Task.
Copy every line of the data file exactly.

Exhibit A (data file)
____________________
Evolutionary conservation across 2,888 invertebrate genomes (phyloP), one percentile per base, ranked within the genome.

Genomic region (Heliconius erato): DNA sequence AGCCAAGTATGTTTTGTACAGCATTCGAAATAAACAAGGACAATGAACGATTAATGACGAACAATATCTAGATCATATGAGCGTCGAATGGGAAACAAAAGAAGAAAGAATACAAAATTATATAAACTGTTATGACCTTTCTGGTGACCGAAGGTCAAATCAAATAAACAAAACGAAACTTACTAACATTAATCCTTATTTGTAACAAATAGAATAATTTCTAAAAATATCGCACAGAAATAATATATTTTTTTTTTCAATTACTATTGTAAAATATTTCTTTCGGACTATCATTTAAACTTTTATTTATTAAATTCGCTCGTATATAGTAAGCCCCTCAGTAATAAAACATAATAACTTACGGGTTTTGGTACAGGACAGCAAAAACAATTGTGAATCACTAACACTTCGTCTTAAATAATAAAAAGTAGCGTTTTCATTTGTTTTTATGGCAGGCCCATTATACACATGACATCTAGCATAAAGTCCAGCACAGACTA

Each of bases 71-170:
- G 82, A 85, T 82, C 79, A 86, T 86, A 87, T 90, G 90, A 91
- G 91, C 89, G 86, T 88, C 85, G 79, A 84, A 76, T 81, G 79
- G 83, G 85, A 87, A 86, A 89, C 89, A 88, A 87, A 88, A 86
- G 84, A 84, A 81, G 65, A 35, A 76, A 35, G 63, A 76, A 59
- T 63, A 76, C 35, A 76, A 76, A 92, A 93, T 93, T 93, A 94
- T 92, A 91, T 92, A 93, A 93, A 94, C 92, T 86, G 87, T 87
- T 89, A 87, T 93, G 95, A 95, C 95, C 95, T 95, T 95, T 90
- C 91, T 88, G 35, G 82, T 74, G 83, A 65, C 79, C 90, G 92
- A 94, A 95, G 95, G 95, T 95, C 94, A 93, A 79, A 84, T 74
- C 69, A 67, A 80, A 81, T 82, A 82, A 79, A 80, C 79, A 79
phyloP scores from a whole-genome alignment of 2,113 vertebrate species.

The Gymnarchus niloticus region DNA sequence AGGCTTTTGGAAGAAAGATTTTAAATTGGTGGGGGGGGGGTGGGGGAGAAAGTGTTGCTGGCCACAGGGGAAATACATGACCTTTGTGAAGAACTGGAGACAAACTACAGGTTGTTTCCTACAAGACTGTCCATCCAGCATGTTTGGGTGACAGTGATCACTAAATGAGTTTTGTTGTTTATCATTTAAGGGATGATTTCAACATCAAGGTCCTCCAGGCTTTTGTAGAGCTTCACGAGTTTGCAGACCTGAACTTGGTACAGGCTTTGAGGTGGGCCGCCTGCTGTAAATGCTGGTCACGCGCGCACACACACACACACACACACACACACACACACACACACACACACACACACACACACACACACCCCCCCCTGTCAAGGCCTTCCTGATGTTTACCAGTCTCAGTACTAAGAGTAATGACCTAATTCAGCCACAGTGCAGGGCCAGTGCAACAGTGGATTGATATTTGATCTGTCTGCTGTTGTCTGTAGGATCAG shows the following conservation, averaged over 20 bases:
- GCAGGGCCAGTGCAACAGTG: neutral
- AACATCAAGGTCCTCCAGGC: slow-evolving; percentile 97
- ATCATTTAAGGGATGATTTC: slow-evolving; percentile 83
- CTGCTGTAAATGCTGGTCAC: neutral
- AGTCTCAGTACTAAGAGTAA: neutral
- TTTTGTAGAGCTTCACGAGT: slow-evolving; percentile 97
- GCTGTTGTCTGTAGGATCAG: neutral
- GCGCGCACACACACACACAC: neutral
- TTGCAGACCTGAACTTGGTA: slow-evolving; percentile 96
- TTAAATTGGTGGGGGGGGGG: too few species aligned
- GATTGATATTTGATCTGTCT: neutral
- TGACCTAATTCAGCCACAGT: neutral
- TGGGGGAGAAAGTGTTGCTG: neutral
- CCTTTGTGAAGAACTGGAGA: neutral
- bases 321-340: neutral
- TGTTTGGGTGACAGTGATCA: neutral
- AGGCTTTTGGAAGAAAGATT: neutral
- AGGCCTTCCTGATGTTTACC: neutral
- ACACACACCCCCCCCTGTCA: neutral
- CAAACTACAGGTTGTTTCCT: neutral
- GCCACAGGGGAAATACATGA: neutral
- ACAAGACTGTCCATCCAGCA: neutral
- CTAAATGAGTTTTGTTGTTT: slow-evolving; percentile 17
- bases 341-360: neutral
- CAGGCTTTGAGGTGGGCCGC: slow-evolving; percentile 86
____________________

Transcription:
Evolutionary conservation across 2,888 invertebrate genomes (phyloP), one percentile per base, ranked within the genome.

Genomic region (Heliconius erato): DNA sequence AGCCAAGTATGTTTTGTACAGCATTCGAAATAAACAAGGACAATGAACGATTAATGACGAACAATATCTAGATCATATGAGCGTCGAATGGGAAACAAAAGAAGAAAGAATACAAAATTATATAAACTGTTATGACCTTTCTGGTGACCGAAGGTCAAATCAAATAAACAAAACGAAACTTACTAACATTAATCCTTATTTGTAACAAATAGAATAATTTCTAAAAATATCGCACAGAAATAATATATTTTTTTTTTCAATTACTATTGTAAAATATTTCTTTCGGACTATCATTTAAACTTTTATTTATTAAATTCGCTCGTATATAGTAAGCCCCTCAGTAATAAAACATAATAACTTACGGGTTTTGGTACAGGACAGCAAAAACAATTGTGAATCACTAACACTTCGTCTTAAATAATAAAAAGTAGCGTTTTCATTTGTTTTTATGGCAGGCCCATTATACACATGACATCTAGCATAAAGTCCAGCACAGACTA

Each of bases 71-170:
- G 82, A 85, T 82, C 79, A 86, T 86, A 87, T 90, G 90, A 91
- G 91, C 89, G 86, T 88, C 85, G 79, A 84, A 76, T 81, G 79
- G 83, G 85, A 87, A 86, A 89, C 89, A 88, A 87, A 88, A 86
- G 84, A 84, A 81, G 65, A 35, A 76, A 35, G 63, A 76, A 59
- T 63, A 76, C 35, A 76, A 76, A 92, A 93, T 93, T 93, A 94
- T 92, A 91, T 92, A 93, A 93, A 94, C 92, T 86, G 87, T 87
- T 89, A 87, T 93, G 95, A 95, C 95, C 95, T 95, T 95, T 90
- C 91, T 88, G 35, G 82, T 74, G 83, A 65, C 79, C 90, G 92
- A 94, A 95, G 95, G 95, T 95, C 94, A 93, A 79, A 84, T 74
- C 69, A 67, A 80, A 81, T 82, A 82, A 79, A 80, C 79, A 79
phyloP scores from a whole-genome alignment of 2,113 vertebrate species.

The Gymnarchus niloticus region DNA sequence AGGCTTTTGGAAGAAAGATTTTAAATTGGTGGGGGGGGGGTGGGGGAGAAAGTGTTGCTGGCCACAGGGGAAATACATGACCTTTGTGAAGAACTGGAGACAAACTACAGGTTGTTTCCTACAAGACTGTCCATCCAGCATGTTTGGGTGACAGTGATCACTAAATGAGTTTTGTTGTTTATCATTTAAGGGATGATTTCAACATCAAGGTCCTCCAGGCTTTTGTAGAGCTTCACGAGTTTGCAGACCTGAACTTGGTACAGGCTTTGAGGTGGGCCGCCTGCTGTAAATGCTGGTCACGCGCGCACACACACACACACACACACACACACACACACACACACACACACACACACACACACACACACCCCCCCCTGTCAAGGCCTTCCTGATGTTTACCAGTCTCAGTACTAAGAGTAATGACCTAATTCAGCCACAGTGCAGGGCCAGTGCAACAGTGGATTGATATTTGATCTGTCTGCTGTTGTCTGTAGGATCAG shows the following conservation, averaged over 20 bases:
- GCAGGGCCAGTGCAACAGTG: neutral
- AACATCAAGGTCCTCCAGGC: slow-evolving; percentile 97
- ATCATTTAAGGGATGATTTC: slow-evolving; percentile 83
- CTGCTGTAAATGCTGGTCAC: neutral
- AGTCTCAGTACTAAGAGTAA: neutral
- TTTTGTAGAGCTTCACGAGT: slow-evolving; percentile 97
- GCTGTTGTCTGTAGGATCAG: neutral
- GCGCGCACACACACACACAC: neutral
- TTGCAGACCTGAACTTGGTA: slow-evolving; percentile 96
- TTAAATTGGTGGGGGGGGGG: too few species aligned
- GATTGATATTTGATCTGTCT: neutral
- TGACCTAATTCAGCCACAGT: neutral
- TGGGGGAGAAAGTGTTGCTG: neutral
- CCTTTGTGAAGAACTGGAGA: neutral
- bases 321-340: neutral
- TGTTTGGGTGACAGTGATCA: neutral
- AGGCTTTTGGAAGAAAGATT: neutral
- AGGCCTTCCTGATGTTTACC: neutral
- ACACACACCCCCCCCTGTCA: neutral
- CAAACTACAGGTTGTTTCCT: neutral
- GCCACAGGGGAAATACATGA: neutral
- ACAAGACTGTCCATCCAGCA: neutral
- CTAAATGAGTTTTGTTGTTT: slow-evolving; percentile 17
- bases 341-360: neutral
- CAGGCTTTGAGGTGGGCCGC: slow-evolving; percentile 86